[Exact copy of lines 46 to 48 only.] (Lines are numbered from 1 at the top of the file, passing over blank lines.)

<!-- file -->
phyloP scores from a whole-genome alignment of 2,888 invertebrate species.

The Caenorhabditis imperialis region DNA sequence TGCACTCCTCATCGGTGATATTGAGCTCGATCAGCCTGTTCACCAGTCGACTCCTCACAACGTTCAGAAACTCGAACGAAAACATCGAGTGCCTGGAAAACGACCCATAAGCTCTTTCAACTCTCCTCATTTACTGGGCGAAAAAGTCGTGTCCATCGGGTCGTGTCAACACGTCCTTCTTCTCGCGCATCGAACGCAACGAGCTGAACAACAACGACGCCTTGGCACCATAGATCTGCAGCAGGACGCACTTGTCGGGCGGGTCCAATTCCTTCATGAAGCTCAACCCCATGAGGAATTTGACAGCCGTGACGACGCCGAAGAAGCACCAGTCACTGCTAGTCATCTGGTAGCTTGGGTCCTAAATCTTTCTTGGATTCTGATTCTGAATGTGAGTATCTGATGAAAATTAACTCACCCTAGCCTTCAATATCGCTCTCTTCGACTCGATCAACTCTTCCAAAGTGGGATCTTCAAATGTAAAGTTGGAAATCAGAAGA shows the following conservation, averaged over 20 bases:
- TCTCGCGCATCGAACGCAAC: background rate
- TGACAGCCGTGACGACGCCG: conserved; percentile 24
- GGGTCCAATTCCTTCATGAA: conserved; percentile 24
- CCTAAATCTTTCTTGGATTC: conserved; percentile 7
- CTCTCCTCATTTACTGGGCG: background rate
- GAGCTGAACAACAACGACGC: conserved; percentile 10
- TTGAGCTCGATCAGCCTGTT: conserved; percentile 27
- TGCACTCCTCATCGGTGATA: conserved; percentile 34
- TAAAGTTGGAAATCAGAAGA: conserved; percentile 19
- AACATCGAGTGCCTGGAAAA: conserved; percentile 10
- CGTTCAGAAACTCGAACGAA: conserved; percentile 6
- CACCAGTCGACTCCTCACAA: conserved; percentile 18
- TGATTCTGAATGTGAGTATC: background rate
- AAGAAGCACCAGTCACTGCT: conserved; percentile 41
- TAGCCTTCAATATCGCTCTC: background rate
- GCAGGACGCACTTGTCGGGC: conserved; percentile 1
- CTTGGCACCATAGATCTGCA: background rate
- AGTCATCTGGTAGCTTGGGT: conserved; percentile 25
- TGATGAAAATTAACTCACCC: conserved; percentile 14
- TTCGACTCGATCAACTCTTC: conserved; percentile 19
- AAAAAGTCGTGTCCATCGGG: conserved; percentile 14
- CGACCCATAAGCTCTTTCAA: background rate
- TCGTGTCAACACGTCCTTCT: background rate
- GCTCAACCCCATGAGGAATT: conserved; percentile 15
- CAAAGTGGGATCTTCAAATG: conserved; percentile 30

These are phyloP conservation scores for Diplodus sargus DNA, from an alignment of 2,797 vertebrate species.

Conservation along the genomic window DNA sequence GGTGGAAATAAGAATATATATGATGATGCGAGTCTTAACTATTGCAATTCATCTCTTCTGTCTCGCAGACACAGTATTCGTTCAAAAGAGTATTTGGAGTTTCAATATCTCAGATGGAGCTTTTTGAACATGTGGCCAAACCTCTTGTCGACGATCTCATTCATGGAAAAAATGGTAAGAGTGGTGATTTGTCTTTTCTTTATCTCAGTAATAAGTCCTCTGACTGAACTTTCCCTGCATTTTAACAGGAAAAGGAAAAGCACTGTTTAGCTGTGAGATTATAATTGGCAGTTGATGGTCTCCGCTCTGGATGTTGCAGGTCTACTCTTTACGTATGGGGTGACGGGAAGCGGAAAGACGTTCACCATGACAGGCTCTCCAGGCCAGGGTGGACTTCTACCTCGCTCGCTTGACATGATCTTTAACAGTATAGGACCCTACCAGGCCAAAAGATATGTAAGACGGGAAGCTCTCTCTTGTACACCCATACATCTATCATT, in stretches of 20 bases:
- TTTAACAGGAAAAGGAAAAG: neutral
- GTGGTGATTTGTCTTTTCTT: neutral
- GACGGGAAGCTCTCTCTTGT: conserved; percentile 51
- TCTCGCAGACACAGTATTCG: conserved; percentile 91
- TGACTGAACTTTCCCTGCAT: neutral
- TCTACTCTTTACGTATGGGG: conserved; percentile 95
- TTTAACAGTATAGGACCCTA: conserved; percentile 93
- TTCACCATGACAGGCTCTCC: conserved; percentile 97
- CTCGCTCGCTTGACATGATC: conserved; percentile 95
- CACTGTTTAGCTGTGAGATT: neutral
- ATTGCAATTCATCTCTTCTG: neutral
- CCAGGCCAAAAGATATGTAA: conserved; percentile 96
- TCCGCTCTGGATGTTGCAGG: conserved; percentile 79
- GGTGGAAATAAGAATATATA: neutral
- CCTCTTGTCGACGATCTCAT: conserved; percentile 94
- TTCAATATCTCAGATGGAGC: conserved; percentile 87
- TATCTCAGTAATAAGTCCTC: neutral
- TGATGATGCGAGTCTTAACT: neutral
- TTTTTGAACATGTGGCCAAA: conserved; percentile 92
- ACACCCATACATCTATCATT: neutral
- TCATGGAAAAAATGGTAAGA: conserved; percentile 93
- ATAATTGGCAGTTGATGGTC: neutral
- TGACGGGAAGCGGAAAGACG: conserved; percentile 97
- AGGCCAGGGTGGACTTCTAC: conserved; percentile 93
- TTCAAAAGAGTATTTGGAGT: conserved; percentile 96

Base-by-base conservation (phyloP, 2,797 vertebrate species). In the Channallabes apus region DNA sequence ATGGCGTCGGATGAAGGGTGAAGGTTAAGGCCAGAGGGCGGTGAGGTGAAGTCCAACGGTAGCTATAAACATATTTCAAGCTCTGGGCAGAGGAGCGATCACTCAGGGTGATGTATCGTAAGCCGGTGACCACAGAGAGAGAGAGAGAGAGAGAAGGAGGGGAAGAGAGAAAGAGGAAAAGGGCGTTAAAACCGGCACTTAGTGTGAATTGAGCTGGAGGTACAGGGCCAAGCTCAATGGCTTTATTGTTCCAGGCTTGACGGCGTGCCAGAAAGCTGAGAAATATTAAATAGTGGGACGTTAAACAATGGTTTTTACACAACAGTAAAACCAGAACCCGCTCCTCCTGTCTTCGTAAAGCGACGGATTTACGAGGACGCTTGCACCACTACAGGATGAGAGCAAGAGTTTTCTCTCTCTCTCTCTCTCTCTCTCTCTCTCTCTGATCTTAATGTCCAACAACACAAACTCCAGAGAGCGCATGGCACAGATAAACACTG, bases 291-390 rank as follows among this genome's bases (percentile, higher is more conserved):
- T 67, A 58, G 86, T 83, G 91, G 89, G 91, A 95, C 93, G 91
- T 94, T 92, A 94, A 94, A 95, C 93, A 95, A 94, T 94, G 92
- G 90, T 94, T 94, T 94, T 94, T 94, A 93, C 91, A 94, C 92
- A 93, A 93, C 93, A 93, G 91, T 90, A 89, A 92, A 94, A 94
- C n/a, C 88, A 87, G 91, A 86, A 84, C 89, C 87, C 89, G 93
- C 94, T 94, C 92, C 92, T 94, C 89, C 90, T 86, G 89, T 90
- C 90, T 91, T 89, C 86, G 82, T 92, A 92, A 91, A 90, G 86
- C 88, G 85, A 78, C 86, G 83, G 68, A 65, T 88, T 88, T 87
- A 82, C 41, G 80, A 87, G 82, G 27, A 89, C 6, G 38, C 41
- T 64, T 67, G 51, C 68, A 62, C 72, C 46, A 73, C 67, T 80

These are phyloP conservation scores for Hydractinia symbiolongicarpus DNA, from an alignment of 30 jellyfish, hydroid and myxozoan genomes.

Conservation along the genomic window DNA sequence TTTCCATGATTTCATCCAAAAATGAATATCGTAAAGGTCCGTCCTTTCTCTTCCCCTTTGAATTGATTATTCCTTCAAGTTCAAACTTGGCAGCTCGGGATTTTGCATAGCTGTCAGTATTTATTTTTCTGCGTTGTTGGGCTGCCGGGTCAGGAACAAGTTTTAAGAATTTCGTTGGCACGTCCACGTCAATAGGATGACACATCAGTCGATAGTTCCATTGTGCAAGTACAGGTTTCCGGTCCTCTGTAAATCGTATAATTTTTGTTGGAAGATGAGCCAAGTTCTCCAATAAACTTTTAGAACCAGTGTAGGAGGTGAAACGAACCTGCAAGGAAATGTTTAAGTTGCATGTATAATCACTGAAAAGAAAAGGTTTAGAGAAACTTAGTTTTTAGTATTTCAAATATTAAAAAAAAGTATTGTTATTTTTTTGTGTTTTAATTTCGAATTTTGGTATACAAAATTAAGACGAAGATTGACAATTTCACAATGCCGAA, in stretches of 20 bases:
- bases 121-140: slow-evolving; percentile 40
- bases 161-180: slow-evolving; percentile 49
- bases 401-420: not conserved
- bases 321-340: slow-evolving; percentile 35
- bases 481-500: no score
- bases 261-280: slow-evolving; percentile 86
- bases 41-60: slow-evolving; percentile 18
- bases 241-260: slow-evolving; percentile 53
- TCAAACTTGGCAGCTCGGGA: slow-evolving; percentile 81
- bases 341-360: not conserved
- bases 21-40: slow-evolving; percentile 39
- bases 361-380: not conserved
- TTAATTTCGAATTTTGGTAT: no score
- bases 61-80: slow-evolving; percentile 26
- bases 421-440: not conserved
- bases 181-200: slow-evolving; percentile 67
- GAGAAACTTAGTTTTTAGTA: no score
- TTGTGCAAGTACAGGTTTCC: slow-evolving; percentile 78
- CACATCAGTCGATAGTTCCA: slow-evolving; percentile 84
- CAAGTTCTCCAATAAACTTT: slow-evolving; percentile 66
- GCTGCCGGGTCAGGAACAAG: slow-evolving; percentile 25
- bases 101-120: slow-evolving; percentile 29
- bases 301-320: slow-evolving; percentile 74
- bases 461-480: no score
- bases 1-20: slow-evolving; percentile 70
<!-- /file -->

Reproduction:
- TATCTCAGTAATAAGTCCTC: neutral
- TGATGATGCGAGTCTTAACT: neutral
- TTTTTGAACATGTGGCCAAA: conserved; percentile 92